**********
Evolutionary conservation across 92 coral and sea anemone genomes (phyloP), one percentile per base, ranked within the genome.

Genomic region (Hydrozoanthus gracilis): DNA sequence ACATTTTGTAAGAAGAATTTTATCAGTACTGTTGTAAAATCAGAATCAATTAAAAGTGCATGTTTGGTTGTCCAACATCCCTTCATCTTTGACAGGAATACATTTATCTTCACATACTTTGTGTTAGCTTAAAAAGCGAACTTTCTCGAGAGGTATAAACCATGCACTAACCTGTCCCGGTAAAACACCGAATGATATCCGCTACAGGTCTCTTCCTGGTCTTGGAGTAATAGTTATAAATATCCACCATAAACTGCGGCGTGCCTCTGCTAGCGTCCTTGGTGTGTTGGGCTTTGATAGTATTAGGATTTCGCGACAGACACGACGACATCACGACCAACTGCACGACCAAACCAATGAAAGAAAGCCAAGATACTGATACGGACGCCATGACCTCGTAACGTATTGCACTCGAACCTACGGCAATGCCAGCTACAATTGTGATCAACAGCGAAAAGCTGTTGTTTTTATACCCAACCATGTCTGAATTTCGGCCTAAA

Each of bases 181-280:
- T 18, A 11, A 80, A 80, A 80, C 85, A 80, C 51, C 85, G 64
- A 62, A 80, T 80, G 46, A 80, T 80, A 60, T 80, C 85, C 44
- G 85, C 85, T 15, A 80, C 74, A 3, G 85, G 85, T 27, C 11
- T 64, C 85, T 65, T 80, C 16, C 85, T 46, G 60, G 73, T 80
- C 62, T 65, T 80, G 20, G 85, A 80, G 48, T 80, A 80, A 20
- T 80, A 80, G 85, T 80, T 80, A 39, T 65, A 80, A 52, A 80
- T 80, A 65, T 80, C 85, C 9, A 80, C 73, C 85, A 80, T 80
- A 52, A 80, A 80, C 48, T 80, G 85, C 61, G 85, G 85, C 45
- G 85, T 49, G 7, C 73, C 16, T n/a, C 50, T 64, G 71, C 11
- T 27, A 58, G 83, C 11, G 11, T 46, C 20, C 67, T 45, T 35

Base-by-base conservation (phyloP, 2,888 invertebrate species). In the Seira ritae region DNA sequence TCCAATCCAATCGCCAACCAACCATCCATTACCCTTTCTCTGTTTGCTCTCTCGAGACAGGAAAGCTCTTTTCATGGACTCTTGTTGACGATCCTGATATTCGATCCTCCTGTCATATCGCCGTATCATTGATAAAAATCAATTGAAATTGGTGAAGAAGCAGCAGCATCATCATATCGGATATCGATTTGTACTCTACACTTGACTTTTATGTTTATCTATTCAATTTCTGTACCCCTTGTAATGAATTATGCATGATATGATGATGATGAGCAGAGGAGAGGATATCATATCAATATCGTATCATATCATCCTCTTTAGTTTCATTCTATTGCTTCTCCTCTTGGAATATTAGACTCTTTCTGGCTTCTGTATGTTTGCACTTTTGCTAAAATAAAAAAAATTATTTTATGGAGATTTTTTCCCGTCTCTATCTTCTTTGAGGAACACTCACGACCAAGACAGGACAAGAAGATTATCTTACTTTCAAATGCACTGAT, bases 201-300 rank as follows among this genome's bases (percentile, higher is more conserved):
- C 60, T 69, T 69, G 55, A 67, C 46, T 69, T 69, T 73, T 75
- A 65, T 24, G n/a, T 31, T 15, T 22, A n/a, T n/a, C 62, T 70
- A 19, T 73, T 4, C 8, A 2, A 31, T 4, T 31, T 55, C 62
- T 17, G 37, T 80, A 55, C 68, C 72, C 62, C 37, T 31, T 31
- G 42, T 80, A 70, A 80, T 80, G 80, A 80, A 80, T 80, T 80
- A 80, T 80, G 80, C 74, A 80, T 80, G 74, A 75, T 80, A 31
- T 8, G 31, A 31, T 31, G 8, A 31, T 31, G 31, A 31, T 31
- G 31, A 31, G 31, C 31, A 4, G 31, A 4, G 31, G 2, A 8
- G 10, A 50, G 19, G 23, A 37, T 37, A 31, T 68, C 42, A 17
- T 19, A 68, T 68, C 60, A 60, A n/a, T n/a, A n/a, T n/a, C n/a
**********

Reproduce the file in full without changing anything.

Evolutionary conservation across 92 coral and sea anemone genomes (phyloP), one percentile per base, ranked within the genome.

Genomic region (Hydrozoanthus gracilis): DNA sequence ACATTTTGTAAGAAGAATTTTATCAGTACTGTTGTAAAATCAGAATCAATTAAAAGTGCATGTTTGGTTGTCCAACATCCCTTCATCTTTGACAGGAATACATTTATCTTCACATACTTTGTGTTAGCTTAAAAAGCGAACTTTCTCGAGAGGTATAAACCATGCACTAACCTGTCCCGGTAAAACACCGAATGATATCCGCTACAGGTCTCTTCCTGGTCTTGGAGTAATAGTTATAAATATCCACCATAAACTGCGGCGTGCCTCTGCTAGCGTCCTTGGTGTGTTGGGCTTTGATAGTATTAGGATTTCGCGACAGACACGACGACATCACGACCAACTGCACGACCAAACCAATGAAAGAAAGCCAAGATACTGATACGGACGCCATGACCTCGTAACGTATTGCACTCGAACCTACGGCAATGCCAGCTACAATTGTGATCAACAGCGAAAAGCTGTTGTTTTTATACCCAACCATGTCTGAATTTCGGCCTAAA

Each of bases 181-280:
- T 18, A 11, A 80, A 80, A 80, C 85, A 80, C 51, C 85, G 64
- A 62, A 80, T 80, G 46, A 80, T 80, A 60, T 80, C 85, C 44
- G 85, C 85, T 15, A 80, C 74, A 3, G 85, G 85, T 27, C 11
- T 64, C 85, T 65, T 80, C 16, C 85, T 46, G 60, G 73, T 80
- C 62, T 65, T 80, G 20, G 85, A 80, G 48, T 80, A 80, A 20
- T 80, A 80, G 85, T 80, T 80, A 39, T 65, A 80, A 52, A 80
- T 80, A 65, T 80, C 85, C 9, A 80, C 73, C 85, A 80, T 80
- A 52, A 80, A 80, C 48, T 80, G 85, C 61, G 85, G 85, C 45
- G 85, T 49, G 7, C 73, C 16, T n/a, C 50, T 64, G 71, C 11
- T 27, A 58, G 83, C 11, G 11, T 46, C 20, C 67, T 45, T 35

Base-by-base conservation (phyloP, 2,888 invertebrate species). In the Seira ritae region DNA sequence TCCAATCCAATCGCCAACCAACCATCCATTACCCTTTCTCTGTTTGCTCTCTCGAGACAGGAAAGCTCTTTTCATGGACTCTTGTTGACGATCCTGATATTCGATCCTCCTGTCATATCGCCGTATCATTGATAAAAATCAATTGAAATTGGTGAAGAAGCAGCAGCATCATCATATCGGATATCGATTTGTACTCTACACTTGACTTTTATGTTTATCTATTCAATTTCTGTACCCCTTGTAATGAATTATGCATGATATGATGATGATGAGCAGAGGAGAGGATATCATATCAATATCGTATCATATCATCCTCTTTAGTTTCATTCTATTGCTTCTCCTCTTGGAATATTAGACTCTTTCTGGCTTCTGTATGTTTGCACTTTTGCTAAAATAAAAAAAATTATTTTATGGAGATTTTTTCCCGTCTCTATCTTCTTTGAGGAACACTCACGACCAAGACAGGACAAGAAGATTATCTTACTTTCAAATGCACTGAT, bases 201-300 rank as follows among this genome's bases (percentile, higher is more conserved):
- C 60, T 69, T 69, G 55, A 67, C 46, T 69, T 69, T 73, T 75
- A 65, T 24, G n/a, T 31, T 15, T 22, A n/a, T n/a, C 62, T 70
- A 19, T 73, T 4, C 8, A 2, A 31, T 4, T 31, T 55, C 62
- T 17, G 37, T 80, A 55, C 68, C 72, C 62, C 37, T 31, T 31
- G 42, T 80, A 70, A 80, T 80, G 80, A 80, A 80, T 80, T 80
- A 80, T 80, G 80, C 74, A 80, T 80, G 74, A 75, T 80, A 31
- T 8, G 31, A 31, T 31, G 8, A 31, T 31, G 31, A 31, T 31
- G 31, A 31, G 31, C 31, A 4, G 31, A 4, G 31, G 2, A 8
- G 10, A 50, G 19, G 23, A 37, T 37, A 31, T 68, C 42, A 17
- T 19, A 68, T 68, C 60, A 60, A n/a, T n/a, A n/a, T n/a, C n/a